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Report: Arizona’s birth rate plummets due to economic downturn

Mirroring a national trend, the economic downturn is prompting Arizonans to put off having children, according to a report released Wednesday by the Pew Research Center.

Arizona, Nevada and California, all of which were hard-hit by the recession, were among the states showing the largest declines in birth rates between 2007 and 2009, the report said.

Out of every 1,000 women between the ages of 15 and 44, there were 80.9 births in Arizona in 2007, the report said, while the state’s birth rate fell to 71.5 in 2009.

The number of births fell as well, from 102,981 in 2007 to 92,816 in 2009, the report said. The Arizona Department of Health Services reported 87,053 births in 2010.

Arizona’s median household income dropped during that period from $35,555 in 2007 to $33,207 in 2009, the report said.

The Pew report said the largest decline in birth rate has been among the Hispanic population, which it said has been hardest-hit by the recession. While the report didn’t offer data for Arizona, it said the national Hispanic birth rate of 93.3 per 1,000 women in 2009 was the lowest since 1999.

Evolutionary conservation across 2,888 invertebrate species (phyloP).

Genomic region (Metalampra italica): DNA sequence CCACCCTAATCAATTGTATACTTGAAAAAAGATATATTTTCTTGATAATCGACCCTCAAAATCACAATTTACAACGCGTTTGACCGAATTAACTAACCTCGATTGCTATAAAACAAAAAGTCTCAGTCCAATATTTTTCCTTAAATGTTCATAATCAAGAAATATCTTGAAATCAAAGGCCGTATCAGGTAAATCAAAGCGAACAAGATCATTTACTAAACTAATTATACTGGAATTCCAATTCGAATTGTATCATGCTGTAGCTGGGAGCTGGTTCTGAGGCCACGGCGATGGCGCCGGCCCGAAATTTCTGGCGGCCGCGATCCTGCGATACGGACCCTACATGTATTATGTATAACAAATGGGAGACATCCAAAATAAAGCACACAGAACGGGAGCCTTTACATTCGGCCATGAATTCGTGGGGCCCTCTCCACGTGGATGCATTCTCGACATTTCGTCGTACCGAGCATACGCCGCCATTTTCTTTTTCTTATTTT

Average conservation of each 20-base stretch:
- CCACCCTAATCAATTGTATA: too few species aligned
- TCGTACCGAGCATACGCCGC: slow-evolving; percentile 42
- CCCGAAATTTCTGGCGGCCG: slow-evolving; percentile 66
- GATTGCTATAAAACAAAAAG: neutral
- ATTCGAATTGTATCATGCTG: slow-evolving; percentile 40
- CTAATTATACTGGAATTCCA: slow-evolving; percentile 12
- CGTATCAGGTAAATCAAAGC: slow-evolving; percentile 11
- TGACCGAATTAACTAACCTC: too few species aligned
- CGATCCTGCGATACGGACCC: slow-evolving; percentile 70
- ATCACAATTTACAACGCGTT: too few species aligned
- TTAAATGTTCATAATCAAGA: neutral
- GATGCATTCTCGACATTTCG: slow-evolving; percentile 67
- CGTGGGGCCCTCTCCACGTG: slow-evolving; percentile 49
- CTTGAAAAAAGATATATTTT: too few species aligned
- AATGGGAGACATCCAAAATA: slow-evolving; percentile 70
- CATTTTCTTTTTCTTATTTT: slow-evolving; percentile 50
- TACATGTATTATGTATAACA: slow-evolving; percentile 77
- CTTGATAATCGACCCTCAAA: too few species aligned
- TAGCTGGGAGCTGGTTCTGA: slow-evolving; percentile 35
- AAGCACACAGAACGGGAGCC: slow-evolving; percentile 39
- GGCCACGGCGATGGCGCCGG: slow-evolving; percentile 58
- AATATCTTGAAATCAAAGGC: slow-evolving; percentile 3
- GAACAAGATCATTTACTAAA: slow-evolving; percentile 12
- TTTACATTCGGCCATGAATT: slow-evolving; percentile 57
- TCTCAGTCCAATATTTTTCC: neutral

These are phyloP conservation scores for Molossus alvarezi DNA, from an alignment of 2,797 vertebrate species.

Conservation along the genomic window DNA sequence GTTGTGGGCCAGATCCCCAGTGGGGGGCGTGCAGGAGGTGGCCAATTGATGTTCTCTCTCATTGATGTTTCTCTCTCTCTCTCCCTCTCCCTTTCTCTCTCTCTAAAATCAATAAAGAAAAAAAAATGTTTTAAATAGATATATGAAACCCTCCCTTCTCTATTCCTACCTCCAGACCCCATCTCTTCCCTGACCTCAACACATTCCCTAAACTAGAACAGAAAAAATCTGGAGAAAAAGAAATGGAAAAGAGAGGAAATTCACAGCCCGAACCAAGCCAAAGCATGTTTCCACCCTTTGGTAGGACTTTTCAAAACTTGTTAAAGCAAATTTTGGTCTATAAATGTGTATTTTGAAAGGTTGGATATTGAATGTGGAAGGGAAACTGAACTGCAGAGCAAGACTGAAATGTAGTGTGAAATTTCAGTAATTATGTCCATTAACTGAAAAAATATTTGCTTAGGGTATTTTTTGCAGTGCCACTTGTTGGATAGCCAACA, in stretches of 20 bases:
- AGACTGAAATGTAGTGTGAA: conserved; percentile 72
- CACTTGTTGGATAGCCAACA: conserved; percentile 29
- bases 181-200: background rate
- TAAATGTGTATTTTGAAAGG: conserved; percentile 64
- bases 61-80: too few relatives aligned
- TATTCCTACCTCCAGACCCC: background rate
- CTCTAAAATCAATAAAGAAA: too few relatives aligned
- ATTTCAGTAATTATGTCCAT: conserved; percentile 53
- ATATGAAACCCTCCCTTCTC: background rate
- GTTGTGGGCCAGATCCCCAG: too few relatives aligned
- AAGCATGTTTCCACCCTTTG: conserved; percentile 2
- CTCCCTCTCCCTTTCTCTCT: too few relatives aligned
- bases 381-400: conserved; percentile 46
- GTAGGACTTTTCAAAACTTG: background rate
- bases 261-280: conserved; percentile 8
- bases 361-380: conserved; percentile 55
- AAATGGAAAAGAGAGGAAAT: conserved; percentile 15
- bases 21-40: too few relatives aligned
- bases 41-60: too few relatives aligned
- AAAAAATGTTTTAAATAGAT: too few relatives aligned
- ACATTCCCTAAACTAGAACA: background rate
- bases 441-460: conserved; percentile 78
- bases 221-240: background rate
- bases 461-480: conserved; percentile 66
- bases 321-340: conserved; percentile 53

Tom Rex, associate director of the Center for Competitiveness and Prosperity Research at Arizona State University’s W.P. Carey School of Business, said that while other factors could have contributed to the decline there traditionally is a drop in the birth rate during recessions.

“It just isn’t a good time to take on an additional expense,” he said.

Rex said the national birth rate during has dropped further during this recession than others because the downturn has been so severe.

Marshall Vest, an economist for the University of Arizona’s Eller College of Management, said recent numbers have shown an unprecedented decline in Arizona’s birth rate.

“This is far greater than anything we’ve ever experienced, which makes me think it’s something far greater than just postponing a pregnancy,” Vest said.

The Pew report suggested that more women are postponing pregnancies rather than choosing to have fewer children, but Vest said it’s possible that women of child-bearing age are leaving Arizona and other hard-hit states heavily affected by the recession.

Statistics:

Live births in Arizona:
• 2007: 102,981
• 2008: 99,442
• 2009: 92,816

Per-capita income in Arizona:
• 2007: $35,555
• 2008: $34,336
• 2009: $33,207

Source: Pew Research Center

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